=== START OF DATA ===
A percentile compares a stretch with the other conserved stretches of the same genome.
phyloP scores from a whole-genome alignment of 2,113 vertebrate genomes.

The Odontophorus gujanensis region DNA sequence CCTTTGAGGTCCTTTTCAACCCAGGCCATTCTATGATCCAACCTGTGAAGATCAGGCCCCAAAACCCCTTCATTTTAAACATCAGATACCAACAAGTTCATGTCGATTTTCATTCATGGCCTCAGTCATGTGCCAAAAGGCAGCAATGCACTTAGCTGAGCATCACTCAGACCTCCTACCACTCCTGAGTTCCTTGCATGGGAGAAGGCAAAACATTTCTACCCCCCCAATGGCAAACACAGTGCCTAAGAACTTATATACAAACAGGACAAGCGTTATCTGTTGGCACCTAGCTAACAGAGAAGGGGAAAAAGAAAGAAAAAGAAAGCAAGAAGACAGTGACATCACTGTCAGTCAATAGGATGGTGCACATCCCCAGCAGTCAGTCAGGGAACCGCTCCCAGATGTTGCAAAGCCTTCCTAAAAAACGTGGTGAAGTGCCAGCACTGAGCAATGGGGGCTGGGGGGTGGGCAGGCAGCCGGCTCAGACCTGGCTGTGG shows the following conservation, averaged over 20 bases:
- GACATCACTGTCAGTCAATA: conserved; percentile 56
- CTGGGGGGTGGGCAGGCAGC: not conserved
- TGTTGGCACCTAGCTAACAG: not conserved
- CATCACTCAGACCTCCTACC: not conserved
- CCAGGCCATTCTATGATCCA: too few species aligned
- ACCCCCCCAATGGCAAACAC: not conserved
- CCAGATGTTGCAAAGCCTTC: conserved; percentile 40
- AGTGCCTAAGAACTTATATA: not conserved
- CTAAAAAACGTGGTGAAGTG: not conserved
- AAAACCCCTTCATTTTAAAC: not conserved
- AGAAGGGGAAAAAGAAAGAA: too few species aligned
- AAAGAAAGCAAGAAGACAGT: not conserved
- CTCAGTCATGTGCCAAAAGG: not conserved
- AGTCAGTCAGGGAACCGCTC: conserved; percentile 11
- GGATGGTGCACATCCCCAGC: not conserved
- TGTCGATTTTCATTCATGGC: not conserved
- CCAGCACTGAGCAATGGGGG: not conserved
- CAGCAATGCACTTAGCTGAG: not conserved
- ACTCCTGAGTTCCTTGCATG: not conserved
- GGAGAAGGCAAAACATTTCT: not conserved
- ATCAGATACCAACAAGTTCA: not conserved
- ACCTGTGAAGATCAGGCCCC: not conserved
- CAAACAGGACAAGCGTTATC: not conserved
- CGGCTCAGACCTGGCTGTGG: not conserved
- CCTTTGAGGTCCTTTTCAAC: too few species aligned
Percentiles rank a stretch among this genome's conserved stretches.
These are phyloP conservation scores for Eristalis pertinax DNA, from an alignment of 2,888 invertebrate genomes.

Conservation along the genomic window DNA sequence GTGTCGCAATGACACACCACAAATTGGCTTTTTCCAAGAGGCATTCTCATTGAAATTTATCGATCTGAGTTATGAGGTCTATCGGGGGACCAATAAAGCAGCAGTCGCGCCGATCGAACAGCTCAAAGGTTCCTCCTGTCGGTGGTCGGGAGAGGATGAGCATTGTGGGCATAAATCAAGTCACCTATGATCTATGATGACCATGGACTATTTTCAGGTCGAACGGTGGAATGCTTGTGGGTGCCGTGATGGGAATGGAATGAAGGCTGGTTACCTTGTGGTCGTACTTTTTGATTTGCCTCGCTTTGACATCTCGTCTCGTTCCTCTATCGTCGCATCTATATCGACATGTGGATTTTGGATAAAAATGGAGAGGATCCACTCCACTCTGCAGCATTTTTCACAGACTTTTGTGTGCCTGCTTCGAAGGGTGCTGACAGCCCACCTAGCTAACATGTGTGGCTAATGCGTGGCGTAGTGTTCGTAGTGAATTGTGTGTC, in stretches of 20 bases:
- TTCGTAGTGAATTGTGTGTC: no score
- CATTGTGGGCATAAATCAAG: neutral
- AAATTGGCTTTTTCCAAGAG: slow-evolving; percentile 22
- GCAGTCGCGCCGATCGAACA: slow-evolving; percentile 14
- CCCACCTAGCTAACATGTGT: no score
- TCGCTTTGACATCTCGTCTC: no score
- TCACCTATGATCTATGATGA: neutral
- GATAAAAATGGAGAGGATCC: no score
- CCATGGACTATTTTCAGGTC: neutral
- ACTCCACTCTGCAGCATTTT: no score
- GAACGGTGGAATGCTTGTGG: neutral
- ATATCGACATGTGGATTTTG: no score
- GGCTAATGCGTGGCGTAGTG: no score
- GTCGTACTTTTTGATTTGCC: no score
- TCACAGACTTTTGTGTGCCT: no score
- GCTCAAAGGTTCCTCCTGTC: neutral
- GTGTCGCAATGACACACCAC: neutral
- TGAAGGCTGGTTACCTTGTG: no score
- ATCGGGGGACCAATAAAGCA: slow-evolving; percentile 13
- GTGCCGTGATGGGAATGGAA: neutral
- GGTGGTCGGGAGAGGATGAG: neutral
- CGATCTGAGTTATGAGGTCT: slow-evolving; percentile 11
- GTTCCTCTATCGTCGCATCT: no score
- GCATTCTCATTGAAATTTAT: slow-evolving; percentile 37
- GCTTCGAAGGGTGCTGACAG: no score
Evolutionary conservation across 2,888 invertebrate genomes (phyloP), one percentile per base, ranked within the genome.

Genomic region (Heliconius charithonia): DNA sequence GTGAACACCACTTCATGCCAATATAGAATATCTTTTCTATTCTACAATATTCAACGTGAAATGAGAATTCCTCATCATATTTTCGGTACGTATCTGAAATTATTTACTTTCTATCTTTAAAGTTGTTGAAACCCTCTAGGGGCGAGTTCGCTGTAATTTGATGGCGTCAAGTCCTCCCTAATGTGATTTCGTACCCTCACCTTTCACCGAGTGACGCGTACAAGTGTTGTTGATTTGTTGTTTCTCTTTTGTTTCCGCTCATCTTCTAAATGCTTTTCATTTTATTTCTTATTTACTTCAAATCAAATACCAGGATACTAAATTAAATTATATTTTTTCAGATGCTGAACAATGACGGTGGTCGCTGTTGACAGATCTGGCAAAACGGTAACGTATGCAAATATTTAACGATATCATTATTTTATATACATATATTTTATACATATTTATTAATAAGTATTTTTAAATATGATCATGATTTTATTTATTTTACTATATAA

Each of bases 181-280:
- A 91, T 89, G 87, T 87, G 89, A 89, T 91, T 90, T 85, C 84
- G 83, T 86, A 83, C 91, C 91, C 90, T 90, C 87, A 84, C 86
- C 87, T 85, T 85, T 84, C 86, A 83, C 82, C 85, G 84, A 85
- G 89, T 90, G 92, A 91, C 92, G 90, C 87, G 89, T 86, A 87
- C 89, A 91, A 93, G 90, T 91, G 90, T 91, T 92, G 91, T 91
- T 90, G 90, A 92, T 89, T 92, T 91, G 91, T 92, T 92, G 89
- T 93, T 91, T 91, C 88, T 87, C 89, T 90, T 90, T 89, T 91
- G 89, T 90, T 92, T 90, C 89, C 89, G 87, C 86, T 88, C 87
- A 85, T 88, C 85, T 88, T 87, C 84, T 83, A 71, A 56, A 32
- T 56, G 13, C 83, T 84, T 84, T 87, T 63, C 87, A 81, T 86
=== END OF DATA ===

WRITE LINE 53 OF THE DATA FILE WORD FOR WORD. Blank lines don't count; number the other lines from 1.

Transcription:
- CGATCTGAGTTATGAGGTCT: slow-evolving; percentile 11